Military convoys work differently. These convoys usually rest overnight at Convoy Support Center Scania, but they will stop at Camp Cedar II for maintenance, route status changes, or medical evacuation coverage changes. The MCT escorts them to their fueling and staging lanes, provides intelligence, issues trip tickets, and assigns start times. Liaisons from the theater-level transportation group assist the MCT in meeting the needs of the military convoys.

A Part of the Larger Team

The MCT also must support requirements tasked down by higher headquarters. For example, the 618th MCT was tasked with helping Camp Delta establish an air terminal movement control team (ATMCT). Two Soldiers from the 618th MCT were assigned to Camp Delta to provide expertise in setting up the ATMCT. The Soldiers helped Camp Delta establish its ATMCT capability in just a few months, and they accomplished it with only two transportation management coordinators and some additional manpower from the supporting brigade.

Other units are just as quick to assist the Camp Cedar II MCT. When the number of trucks from Khabari to Camp Cedar II exceeds the number of trucks that Camp Cedar II can send north, a backlog is created. These trucks often contain perishables that must reach their destination quickly. In these cases, various commands have been able to provide additional escorts to bases like Logistics Support Area (LSA) Anaconda and Victory Base Complex, where the bulk of trucks stop before heading to their final destinations. On occasion, other units have even provided backhauls or deadheads (security vehicles traveling from distant locations to escort supply vehicles), which is a huge help to the MCT.

The Future

The surge in U.S. forces in Iraq will bring a greater number of both sustainment and CULT assets to the theater. This will increase the demand for yard space as well as the number of escorts required on a daily basis. A surge of 20,000 Soldiers roughly equates to a 16-percent increase in personnel. If there is a proportional increase in the number of sustainment trucks requiring escorts, then it is conceivable that many MCTs will receive more trucks than they can possibly push, creating larger and larger backlogs.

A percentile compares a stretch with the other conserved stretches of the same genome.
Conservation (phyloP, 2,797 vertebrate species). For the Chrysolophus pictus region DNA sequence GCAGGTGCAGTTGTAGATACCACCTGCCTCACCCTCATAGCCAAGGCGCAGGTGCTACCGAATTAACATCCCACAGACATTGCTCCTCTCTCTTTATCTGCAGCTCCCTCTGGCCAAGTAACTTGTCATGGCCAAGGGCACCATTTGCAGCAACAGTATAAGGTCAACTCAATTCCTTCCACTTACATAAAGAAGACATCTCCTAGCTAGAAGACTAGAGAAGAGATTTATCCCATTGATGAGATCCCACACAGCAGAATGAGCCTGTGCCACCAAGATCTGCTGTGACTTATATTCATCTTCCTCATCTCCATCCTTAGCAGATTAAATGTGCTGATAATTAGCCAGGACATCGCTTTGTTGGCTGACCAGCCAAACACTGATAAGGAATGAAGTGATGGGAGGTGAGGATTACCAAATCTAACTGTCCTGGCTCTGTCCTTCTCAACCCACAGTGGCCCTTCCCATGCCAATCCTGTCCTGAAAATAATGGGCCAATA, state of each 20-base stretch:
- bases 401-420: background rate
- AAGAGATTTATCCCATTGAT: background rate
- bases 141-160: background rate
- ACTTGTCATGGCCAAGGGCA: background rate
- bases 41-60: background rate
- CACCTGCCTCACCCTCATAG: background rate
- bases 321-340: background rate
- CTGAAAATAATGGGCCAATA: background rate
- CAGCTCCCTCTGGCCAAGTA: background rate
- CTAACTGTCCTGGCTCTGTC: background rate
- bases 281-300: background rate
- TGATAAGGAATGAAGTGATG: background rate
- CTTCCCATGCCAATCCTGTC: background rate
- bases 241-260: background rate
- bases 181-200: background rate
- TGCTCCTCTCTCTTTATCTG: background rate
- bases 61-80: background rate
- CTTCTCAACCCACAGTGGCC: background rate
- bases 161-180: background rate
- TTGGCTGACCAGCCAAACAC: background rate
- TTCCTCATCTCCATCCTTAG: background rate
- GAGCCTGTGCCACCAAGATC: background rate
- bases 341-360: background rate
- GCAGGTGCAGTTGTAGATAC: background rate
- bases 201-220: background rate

The desire to reduce the number of forward operating bases in Iraq has prompted Army planners to consider closing Camp Cedar II and integrating its functions into nearby LSA Adder. Besides the advantages to be gained from eliminating redundant base support facilities and personnel, the move would streamline the transportation operations in the area. The move would involve collocating the area MCT (currently on LSA Adder), the highway regulating MCT (currently the Camp Cedar II MCT), the sustainment truck marshalling yard, the joint distribution center, and the fuel farm. The disadvantage is that moving to LSA Adder would require a painstaking transition and substantial construction there to avoid interrupting the flow of supplies from Kuwait to destinations throughout Iraq.

Although the 618th MCT is an area MCT by MTOE [modification table of organization and equipment], it has assumed different roles while serving as the Camp Cedar II MCT. The duties of highway regulation, ITV, sustainment convoy coordination, and supporting other units have replaced the standard area MCT duties of issuing transportation movement requests and committing transportation assets.

The Army is developing a new modular MCT that will be larger and better able to handle diverse missions. The operating tempo, the vast number of vehicles, and the flexibility needed at Camp Cedar II demand a more robust and adaptable team of transporters, making the new modular MCT a perfect fit for the mission at Camp Cedar II. Although working at airports, sea terminals, and area MCTs is viewed as the norm, there is a growing need in theater for the convoy support center mission, which the modular MCT will be ready to accomplish.


Captain Randall W. Newman is the commander of the 618th Movement Control Team, which deployed with the 49th Transportation Battalion to Camp Cedar II, Iraq. He is a graduate of the University of Utah, the Transportation Officer Basic Course, and the Combined Logistics Captains Career Course.

First Lieutenant Paul A. Kahn is assigned to the 618th Movement Control Team. He has a bachelor’s degree in anthropology from the University of Arizona and is a graduate of the Transportation Officer Basic Course.

First Lieutenant Richard F. Rogers III served as a battle captain for the 618th Movement Control Team at Camp Cedar II. He has a B.S. degree in civil engineering from California Polytechnic State University at San Luis Obispo and is a graduate of the Transportation Officer Basic Course.